Bill Robinson has penned a nice essay Marking 70 years of eavesdropping in Canada. The essay gives the background of Canada’s signals intelligence unit, the Communications Security Establishment (CSE) which just marked its 70th anniversary (on Sept. 1st.)
The original unit was the peacetime version of the Joint Discrimination Unit called the CBNRC (Communications Branch of the National Research Council). I can’t help wondering what was meant by “discrimination”?
Unable to read the Soviets’ most secret messages, the UKUSA allies resorted to plain-language (unencrypted) communications and traffic analysis, the study of the external features of messages such as sender, recipient, length, date and time of transmission—what today we call metadata. By compiling, sifting, and fusing a myriad of apparently unimportant facts from the huge volume of low-level Soviet civilian and military communications, it was possible to learn a great deal about the USSR’s armed forces, the Soviet economy, and other developments behind the Iron Curtain without breaking Soviet codes. Plain language and traffic analysis remained key sources of intelligence on the Soviet Bloc for much of the Cold War.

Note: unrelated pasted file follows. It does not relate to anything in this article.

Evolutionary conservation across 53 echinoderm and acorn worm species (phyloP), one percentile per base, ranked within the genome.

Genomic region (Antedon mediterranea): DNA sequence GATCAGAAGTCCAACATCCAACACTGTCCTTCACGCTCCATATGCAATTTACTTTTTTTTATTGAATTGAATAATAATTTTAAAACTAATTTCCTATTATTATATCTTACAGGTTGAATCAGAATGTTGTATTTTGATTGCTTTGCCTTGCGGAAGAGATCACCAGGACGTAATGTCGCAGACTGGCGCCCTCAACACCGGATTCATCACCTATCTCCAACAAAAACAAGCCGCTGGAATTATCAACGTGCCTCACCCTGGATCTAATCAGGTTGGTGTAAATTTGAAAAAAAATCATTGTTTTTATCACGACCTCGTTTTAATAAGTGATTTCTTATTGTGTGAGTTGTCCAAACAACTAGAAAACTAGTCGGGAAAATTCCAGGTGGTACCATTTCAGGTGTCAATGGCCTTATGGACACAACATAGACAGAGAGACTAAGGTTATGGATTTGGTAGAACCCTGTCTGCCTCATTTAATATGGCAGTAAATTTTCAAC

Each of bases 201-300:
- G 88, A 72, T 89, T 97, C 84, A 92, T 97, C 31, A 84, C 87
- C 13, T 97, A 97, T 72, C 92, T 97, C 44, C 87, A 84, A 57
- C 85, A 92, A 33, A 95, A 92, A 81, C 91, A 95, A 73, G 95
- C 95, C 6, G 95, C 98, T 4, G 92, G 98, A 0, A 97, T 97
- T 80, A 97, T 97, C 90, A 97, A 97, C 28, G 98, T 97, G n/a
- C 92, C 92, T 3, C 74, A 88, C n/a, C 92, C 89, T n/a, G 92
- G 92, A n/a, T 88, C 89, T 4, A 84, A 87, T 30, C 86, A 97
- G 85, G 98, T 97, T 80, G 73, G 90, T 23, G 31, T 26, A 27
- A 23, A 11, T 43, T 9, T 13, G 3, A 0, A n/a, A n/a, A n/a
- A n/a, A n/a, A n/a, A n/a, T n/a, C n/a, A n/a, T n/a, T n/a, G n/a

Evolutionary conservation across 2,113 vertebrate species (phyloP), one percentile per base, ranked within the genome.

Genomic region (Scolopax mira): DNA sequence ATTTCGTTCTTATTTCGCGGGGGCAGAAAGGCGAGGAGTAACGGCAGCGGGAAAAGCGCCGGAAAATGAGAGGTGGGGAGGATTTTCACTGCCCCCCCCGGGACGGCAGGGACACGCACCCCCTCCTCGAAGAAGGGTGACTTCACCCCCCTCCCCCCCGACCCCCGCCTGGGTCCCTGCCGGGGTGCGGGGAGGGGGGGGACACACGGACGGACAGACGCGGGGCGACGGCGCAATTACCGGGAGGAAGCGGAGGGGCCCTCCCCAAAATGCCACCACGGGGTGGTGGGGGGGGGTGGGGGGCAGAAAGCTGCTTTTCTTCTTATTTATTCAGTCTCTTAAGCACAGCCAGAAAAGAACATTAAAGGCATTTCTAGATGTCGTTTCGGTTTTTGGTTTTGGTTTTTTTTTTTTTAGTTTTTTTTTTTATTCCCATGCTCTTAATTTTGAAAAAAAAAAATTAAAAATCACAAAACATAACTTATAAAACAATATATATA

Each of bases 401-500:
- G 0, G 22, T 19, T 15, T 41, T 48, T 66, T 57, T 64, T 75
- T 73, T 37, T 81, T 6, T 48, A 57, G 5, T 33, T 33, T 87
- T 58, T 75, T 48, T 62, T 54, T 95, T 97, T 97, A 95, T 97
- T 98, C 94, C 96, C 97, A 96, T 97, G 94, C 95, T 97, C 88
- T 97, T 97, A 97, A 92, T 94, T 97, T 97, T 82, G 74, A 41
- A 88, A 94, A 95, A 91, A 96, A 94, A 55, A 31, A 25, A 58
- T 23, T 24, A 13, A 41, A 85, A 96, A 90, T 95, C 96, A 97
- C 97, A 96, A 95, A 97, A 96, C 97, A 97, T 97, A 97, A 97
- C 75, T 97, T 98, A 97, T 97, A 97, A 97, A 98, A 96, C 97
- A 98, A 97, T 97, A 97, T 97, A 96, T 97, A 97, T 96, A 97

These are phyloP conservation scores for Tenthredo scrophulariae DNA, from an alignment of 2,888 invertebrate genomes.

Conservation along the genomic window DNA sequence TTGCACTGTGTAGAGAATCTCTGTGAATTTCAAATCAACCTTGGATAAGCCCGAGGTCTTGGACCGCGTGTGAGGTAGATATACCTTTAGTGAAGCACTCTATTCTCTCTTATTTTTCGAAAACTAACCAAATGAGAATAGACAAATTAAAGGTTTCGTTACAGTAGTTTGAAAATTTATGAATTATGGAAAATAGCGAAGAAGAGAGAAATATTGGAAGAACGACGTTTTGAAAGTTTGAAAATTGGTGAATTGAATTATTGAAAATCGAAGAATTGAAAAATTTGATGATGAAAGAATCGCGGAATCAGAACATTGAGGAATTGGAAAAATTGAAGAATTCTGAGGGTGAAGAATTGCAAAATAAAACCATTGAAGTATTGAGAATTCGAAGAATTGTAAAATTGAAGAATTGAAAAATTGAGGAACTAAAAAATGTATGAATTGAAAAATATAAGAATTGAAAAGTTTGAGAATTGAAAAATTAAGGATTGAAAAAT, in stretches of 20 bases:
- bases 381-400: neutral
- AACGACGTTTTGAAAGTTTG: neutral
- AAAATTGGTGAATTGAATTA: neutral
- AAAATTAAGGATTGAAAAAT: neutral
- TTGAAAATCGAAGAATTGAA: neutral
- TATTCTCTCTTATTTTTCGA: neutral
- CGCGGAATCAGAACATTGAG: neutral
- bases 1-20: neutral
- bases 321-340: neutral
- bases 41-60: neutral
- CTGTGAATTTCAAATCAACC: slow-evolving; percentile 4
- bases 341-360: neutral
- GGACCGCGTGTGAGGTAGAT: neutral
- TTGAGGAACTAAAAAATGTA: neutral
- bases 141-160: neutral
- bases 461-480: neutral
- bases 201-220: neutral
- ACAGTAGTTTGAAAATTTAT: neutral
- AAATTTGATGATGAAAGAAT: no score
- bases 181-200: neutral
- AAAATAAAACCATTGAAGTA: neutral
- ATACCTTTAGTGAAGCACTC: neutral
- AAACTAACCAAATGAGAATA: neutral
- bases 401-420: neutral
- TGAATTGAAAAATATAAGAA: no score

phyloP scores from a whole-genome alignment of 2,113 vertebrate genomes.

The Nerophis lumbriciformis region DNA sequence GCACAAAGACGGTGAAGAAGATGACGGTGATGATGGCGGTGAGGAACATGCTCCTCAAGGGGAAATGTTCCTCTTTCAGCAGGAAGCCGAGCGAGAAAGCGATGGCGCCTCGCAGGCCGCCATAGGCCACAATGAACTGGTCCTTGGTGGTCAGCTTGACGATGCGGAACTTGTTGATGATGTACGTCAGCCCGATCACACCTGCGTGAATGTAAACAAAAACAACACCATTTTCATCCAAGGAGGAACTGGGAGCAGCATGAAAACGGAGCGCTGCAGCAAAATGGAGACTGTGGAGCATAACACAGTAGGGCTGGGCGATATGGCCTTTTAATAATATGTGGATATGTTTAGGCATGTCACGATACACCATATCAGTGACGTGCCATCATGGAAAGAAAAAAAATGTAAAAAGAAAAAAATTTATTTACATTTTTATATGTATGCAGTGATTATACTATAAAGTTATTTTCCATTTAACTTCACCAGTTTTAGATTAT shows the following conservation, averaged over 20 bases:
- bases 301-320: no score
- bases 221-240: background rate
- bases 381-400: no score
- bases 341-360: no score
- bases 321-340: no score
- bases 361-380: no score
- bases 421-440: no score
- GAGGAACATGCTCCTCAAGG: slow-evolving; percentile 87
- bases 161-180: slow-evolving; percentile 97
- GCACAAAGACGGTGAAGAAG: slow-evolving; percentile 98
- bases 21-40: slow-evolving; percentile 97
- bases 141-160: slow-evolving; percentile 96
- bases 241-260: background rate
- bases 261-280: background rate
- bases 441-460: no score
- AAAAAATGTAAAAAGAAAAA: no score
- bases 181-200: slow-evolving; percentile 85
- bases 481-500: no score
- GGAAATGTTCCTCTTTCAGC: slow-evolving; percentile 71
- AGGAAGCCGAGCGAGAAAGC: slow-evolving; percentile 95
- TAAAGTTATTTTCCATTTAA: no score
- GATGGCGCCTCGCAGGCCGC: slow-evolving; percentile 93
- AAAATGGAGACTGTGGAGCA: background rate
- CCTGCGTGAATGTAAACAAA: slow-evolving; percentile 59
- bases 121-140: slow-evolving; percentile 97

Robinson is particularly interesting on “The birth of metadata collection” as the Soviets frustrated developed encryption that couldn’t be broken.
Robinson is also the author of one of the best blogs on Canadian Signals Intelligence activities Lux Ex Umbra. He posts long thoughtful discussions like this one on Does CSE comply with the law?
They know is a must see design project by Christian Gross from the Interface Design Programme at University of Applied Sciences in Potsdam (FHP), Germany. The idea behind the project, described in the They Know showcase for FHP, is,
I could see in my daily work how difficult it was to inform people about their privacy issues. Nobody seemed to care. My hypothesis was that the whole subject was too complex. There were no examples, no images that could help the audience to understand the process behind the mass surveillance.
The answer is to mock up a design fiction of an NSA surveillance dashboard based on what we know and then a video describing a fictional use of it to track an architecture student from Berlin. It seems to me the video and mock designs nicely bring together a number of things we can infer about the tools they have.